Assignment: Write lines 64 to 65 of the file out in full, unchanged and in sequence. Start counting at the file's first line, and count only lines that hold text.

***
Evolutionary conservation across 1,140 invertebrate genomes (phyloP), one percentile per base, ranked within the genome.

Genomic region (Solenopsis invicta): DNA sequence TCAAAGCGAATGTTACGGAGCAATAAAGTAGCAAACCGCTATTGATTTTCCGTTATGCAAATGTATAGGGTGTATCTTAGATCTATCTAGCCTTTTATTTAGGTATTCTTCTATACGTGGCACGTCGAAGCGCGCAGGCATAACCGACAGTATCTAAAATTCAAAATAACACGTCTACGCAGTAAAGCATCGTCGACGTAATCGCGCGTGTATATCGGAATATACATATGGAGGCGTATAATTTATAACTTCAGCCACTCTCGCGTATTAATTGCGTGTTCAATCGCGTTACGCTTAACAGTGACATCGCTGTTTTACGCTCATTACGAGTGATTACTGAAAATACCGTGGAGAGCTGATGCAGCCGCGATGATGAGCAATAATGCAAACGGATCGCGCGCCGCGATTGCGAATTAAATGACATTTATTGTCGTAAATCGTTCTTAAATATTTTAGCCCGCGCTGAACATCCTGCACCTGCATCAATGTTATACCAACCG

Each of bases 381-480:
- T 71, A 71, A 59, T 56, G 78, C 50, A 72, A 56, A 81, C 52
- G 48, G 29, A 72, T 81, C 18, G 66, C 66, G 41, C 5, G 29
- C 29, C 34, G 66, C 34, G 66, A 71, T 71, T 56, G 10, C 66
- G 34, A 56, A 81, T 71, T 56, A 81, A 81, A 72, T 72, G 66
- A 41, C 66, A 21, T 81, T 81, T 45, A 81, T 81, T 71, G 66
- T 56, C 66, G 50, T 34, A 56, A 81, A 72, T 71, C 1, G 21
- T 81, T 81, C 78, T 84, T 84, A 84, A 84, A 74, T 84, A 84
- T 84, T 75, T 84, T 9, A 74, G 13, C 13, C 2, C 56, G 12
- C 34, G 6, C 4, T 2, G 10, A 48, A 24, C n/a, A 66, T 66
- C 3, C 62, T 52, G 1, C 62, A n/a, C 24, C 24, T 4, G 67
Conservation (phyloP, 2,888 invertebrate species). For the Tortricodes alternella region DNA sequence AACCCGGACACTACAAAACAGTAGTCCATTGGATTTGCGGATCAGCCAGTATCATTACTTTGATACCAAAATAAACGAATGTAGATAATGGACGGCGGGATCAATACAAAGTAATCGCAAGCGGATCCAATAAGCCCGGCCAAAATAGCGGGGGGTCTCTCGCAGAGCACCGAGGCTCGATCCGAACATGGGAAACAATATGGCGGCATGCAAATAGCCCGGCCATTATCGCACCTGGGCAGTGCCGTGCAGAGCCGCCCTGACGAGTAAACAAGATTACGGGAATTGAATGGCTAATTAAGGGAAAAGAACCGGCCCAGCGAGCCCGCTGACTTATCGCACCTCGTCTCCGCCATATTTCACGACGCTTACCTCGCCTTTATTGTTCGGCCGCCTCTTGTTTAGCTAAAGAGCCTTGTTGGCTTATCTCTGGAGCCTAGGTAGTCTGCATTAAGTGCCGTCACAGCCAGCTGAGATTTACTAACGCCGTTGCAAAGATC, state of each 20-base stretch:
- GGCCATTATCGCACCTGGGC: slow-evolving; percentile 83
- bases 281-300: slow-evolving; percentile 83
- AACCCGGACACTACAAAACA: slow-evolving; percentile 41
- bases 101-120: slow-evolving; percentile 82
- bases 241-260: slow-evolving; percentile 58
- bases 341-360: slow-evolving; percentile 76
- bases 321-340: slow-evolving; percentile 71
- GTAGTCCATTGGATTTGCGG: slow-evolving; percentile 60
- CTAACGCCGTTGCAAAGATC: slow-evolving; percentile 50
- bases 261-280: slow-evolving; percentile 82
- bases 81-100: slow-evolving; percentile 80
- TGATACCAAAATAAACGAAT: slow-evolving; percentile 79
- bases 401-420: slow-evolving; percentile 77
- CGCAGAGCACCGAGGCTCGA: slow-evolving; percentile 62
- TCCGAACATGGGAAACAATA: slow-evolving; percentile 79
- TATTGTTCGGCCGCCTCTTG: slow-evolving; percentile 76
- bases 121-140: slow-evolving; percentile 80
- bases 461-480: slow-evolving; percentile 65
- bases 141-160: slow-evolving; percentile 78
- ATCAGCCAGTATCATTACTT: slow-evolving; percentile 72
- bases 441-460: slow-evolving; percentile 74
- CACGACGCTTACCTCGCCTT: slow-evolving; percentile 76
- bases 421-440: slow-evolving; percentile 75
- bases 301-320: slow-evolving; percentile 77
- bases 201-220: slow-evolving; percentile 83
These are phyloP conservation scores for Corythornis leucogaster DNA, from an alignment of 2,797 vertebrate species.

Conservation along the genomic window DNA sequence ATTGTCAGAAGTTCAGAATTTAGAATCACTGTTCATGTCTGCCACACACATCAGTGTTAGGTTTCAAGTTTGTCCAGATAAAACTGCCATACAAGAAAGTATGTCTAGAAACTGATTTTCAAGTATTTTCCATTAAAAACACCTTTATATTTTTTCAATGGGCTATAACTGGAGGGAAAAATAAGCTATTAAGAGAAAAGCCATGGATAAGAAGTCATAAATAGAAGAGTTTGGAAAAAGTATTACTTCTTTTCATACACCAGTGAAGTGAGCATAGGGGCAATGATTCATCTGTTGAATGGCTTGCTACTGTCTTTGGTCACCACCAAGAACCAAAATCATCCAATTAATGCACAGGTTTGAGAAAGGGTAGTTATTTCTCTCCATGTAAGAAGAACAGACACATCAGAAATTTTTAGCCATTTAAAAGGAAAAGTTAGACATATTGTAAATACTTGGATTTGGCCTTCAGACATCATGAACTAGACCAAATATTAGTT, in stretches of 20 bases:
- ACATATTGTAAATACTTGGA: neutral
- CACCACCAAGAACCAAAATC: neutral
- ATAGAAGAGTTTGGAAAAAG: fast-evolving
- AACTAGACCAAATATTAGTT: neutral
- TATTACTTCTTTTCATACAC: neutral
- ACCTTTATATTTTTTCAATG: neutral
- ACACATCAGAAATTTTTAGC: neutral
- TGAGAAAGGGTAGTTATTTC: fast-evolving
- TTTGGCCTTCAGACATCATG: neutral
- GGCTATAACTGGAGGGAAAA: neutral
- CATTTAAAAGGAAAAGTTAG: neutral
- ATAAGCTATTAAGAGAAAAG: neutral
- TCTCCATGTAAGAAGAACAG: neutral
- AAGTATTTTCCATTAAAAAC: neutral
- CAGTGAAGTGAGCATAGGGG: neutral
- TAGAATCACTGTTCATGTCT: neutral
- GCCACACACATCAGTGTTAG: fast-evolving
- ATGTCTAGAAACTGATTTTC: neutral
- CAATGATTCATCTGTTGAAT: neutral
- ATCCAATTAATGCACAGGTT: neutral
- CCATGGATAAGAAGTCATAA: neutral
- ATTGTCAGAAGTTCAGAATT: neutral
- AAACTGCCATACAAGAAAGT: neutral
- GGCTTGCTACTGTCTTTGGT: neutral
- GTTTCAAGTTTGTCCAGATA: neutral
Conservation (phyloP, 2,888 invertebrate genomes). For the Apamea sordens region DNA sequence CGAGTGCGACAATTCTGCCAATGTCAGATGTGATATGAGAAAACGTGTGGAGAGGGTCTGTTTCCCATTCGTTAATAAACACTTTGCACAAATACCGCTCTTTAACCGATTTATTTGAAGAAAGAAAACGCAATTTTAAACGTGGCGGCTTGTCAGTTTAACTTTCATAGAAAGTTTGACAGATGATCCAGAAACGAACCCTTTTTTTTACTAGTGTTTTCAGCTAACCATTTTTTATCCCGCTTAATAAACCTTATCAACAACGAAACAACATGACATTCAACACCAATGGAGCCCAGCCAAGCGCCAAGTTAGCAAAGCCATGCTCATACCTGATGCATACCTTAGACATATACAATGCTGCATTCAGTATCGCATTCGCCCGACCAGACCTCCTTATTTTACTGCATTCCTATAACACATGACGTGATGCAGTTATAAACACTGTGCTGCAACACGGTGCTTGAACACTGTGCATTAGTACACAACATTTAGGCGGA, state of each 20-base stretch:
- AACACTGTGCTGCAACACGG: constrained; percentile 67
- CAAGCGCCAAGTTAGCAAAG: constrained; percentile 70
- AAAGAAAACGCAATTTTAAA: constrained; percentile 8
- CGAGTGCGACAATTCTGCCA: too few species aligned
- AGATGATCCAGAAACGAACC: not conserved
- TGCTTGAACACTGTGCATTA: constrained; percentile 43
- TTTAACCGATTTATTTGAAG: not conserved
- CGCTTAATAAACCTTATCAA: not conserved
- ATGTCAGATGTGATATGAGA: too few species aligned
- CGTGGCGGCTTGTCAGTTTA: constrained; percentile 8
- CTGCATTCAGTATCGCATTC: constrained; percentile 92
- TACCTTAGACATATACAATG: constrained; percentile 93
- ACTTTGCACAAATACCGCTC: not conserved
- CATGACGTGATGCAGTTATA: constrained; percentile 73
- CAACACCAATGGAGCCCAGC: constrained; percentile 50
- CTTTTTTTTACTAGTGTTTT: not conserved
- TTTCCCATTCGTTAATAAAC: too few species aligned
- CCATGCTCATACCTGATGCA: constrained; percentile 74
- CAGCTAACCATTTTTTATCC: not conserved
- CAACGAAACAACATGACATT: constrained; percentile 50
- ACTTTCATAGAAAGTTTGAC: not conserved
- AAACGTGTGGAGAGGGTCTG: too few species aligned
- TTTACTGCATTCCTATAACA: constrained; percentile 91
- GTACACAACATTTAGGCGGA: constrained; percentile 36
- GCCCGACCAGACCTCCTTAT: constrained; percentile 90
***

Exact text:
- AAACTGCCATACAAGAAAGT: neutral
- GGCTTGCTACTGTCTTTGGT: neutral